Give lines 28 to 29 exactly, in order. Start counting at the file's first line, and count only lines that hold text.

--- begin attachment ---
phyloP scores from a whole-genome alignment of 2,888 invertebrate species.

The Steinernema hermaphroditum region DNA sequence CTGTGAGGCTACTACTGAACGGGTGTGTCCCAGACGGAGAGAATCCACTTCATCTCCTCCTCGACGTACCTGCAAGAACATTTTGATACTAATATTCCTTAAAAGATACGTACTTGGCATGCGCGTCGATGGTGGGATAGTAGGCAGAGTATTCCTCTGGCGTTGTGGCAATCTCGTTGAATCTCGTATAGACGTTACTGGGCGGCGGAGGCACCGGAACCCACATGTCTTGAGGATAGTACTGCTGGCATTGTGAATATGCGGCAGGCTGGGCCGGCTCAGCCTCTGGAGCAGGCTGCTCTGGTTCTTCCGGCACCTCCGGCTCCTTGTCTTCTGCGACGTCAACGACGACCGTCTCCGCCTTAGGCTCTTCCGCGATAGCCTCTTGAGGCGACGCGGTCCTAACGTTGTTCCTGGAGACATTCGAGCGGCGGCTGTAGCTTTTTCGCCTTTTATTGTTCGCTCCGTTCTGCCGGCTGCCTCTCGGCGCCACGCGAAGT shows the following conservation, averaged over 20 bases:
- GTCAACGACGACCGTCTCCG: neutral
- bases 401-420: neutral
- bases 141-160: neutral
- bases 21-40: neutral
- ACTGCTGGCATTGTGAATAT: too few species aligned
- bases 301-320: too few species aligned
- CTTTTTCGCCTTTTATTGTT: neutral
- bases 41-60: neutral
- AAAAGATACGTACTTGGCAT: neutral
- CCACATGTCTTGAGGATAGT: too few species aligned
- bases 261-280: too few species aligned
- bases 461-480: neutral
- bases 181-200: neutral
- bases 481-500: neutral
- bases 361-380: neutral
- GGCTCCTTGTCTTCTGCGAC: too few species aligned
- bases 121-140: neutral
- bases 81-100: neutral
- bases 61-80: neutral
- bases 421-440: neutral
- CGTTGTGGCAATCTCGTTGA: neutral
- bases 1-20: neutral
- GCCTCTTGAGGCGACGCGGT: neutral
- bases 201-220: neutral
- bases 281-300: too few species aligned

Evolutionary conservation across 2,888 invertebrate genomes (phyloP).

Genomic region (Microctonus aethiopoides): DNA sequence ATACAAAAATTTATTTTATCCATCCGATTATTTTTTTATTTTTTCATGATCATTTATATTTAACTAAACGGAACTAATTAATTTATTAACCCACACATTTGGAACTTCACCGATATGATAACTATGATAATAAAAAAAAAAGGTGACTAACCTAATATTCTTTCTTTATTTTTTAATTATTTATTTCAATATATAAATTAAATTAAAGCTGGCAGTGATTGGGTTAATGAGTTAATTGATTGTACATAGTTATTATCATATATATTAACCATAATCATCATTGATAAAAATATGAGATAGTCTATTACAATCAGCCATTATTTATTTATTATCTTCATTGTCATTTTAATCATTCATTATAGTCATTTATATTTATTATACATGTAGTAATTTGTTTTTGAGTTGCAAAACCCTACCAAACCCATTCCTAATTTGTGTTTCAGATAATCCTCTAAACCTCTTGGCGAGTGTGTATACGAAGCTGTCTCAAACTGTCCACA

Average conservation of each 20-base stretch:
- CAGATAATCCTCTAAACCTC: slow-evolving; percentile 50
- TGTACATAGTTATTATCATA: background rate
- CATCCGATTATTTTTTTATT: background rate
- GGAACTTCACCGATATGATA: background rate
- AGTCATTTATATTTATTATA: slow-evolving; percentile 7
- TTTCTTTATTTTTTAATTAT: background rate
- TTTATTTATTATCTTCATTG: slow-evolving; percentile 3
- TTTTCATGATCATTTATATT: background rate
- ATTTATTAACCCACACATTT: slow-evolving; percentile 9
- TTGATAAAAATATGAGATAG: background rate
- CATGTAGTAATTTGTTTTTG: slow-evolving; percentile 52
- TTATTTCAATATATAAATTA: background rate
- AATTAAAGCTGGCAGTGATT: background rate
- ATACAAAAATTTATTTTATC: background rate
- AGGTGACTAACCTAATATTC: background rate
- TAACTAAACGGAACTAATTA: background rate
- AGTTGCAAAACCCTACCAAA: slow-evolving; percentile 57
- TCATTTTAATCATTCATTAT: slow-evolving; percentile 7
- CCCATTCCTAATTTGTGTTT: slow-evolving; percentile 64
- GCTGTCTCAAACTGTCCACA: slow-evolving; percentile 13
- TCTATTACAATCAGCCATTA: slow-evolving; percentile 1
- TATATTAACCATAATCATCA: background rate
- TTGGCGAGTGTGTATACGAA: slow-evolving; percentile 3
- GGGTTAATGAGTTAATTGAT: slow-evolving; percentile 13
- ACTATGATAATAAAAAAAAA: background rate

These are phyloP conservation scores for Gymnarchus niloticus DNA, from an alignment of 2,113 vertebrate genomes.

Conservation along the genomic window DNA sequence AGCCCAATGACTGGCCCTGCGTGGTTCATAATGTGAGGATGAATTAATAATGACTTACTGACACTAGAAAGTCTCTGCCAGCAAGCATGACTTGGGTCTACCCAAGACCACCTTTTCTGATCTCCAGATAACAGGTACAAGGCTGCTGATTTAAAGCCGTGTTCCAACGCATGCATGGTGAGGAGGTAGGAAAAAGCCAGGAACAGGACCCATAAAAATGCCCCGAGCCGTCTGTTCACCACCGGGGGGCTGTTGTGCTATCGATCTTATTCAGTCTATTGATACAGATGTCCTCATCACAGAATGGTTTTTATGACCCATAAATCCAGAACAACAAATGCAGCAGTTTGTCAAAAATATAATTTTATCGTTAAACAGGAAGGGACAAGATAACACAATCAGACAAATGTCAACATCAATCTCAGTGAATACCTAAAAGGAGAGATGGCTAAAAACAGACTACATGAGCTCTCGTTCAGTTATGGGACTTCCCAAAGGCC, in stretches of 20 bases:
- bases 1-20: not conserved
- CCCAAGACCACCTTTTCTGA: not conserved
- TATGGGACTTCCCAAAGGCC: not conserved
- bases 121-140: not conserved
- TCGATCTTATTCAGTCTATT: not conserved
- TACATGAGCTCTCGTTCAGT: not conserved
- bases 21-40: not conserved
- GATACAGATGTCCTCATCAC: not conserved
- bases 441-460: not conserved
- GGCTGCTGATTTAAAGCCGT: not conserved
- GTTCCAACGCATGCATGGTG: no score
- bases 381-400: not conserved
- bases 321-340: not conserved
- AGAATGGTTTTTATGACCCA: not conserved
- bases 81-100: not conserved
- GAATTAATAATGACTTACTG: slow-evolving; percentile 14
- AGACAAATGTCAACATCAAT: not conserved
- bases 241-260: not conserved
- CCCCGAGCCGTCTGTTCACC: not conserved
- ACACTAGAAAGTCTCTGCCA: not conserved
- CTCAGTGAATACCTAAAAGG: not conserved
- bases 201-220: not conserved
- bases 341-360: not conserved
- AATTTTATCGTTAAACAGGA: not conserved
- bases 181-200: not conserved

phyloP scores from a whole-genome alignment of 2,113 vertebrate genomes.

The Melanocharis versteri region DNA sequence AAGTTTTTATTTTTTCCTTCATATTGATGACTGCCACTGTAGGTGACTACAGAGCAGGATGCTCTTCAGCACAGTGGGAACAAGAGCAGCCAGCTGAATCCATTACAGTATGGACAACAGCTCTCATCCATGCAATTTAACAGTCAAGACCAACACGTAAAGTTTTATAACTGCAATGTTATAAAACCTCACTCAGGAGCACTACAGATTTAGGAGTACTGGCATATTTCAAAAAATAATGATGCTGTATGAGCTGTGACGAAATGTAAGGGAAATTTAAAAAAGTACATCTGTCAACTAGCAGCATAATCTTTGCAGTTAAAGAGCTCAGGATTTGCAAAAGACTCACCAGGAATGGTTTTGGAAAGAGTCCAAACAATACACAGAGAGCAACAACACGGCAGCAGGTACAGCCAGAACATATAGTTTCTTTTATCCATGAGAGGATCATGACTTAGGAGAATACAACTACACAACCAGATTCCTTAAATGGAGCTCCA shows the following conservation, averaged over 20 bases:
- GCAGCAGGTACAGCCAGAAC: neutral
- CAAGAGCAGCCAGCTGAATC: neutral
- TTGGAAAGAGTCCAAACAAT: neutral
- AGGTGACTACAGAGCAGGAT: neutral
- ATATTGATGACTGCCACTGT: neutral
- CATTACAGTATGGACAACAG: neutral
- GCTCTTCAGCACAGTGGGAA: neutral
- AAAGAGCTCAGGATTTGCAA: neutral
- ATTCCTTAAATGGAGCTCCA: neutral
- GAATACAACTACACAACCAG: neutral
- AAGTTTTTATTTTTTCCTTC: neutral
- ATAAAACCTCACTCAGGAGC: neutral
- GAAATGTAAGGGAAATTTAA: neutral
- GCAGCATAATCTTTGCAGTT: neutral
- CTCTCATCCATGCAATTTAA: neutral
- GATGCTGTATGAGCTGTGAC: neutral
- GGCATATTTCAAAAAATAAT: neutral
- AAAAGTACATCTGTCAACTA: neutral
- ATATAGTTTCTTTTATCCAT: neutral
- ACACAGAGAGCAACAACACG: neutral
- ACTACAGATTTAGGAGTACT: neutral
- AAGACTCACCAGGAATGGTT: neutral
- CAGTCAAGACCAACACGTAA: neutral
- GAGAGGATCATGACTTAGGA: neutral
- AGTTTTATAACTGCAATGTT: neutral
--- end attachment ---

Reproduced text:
Evolutionary conservation across 2,888 invertebrate genomes (phyloP).

Genomic region (Microctonus aethiopoides): DNA sequence ATACAAAAATTTATTTTATCCATCCGATTATTTTTTTATTTTTTCATGATCATTTATATTTAACTAAACGGAACTAATTAATTTATTAACCCACACATTTGGAACTTCACCGATATGATAACTATGATAATAAAAAAAAAAGGTGACTAACCTAATATTCTTTCTTTATTTTTTAATTATTTATTTCAATATATAAATTAAATTAAAGCTGGCAGTGATTGGGTTAATGAGTTAATTGATTGTACATAGTTATTATCATATATATTAACCATAATCATCATTGATAAAAATATGAGATAGTCTATTACAATCAGCCATTATTTATTTATTATCTTCATTGTCATTTTAATCATTCATTATAGTCATTTATATTTATTATACATGTAGTAATTTGTTTTTGAGTTGCAAAACCCTACCAAACCCATTCCTAATTTGTGTTTCAGATAATCCTCTAAACCTCTTGGCGAGTGTGTATACGAAGCTGTCTCAAACTGTCCACA